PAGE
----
Meredith McCoy, Assistant Professor and Andersen Fellow of American Studies and History
Professor Meredith McCoy is currently working on a project that explores the experiences of urban Indigenous people in Chicago in the 1940s and 1950s, including both those who relocated from reservation areas and those whose traditional homelands are currently occupied by Chicago. Professor McCoy is currently working alongside the Chicago American Indian Community Collaborative and the Newberry Library to ensure this is a highly collaborative and community-designed project. In this spirit, the research objectives and outcomes have been and will continue to be decided in conversation with all partners. While plans are still solidifying, the preliminary goal is to conduct oral histories and archival research to create a digital interactive map that will allow people to see the Chicago landscape since World War II from the perspectives of Indigenous people.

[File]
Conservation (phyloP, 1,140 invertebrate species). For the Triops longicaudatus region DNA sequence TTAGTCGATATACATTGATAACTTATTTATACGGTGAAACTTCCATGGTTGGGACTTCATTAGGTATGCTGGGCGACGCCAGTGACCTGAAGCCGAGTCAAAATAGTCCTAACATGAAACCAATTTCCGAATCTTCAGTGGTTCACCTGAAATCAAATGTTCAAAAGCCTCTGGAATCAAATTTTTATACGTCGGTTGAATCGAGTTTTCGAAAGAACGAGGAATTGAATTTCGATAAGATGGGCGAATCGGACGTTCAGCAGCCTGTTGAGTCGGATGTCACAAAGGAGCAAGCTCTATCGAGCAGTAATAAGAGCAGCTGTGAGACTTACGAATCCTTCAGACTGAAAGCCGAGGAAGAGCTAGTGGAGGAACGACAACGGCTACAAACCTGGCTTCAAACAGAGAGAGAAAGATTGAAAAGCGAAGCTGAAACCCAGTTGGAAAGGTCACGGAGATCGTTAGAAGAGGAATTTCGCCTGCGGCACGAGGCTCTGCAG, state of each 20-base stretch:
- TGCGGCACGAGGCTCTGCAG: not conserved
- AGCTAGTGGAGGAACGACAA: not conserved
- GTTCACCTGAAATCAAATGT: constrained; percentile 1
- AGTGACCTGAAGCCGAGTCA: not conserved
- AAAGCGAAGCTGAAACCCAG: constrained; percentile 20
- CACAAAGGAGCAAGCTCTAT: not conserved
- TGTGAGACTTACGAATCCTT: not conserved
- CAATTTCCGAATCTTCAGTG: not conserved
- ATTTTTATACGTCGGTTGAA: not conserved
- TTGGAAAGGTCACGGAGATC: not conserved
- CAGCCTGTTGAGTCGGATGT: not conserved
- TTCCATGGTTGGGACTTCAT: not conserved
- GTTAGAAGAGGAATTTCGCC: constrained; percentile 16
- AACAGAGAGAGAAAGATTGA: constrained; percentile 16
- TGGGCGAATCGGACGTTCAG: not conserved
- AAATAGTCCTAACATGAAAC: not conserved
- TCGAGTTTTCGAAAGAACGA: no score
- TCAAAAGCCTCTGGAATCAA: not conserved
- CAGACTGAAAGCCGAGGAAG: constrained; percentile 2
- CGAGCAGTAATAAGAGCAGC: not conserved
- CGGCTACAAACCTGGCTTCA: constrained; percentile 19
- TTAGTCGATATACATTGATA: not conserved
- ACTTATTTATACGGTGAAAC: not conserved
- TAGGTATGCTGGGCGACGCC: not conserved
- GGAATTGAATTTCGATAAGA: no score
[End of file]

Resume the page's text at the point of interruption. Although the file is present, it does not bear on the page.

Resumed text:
Professor McCoy has already conducted preliminary archival research at the Newberry Library on urban relocation to Chicago and in January 2020 facilitated a community meeting to establish objectives and priorities for the project. While Professor McCoy planned to spend summer 2020 in Chicago with student researchers Zia NoiseCat ’23 and Imani Kindness-Coleman ’22, they are unable to do so due to the Covid-19 pandemic. Instead, they will continue to work on this project remotely by engaging deeply with the secondary literature on urban Indigenous experiences, creating a spreadsheet of relevant material at the Newberry Library, and tracking significant locations that surface during their work that will be relevant to the digital map.
Subsequently, Professor McCoy will facilitate additional community meetings during winter 2021 to discuss further project plans, workflows, and protocols. In addition, she plans to travel to Chicago with her student researchers during summer 2021 to do archival research and conduct oral interviews. Ultimately, this collaboration will contribute to the visibility of Indigenous experiences and histories in the Chicago area.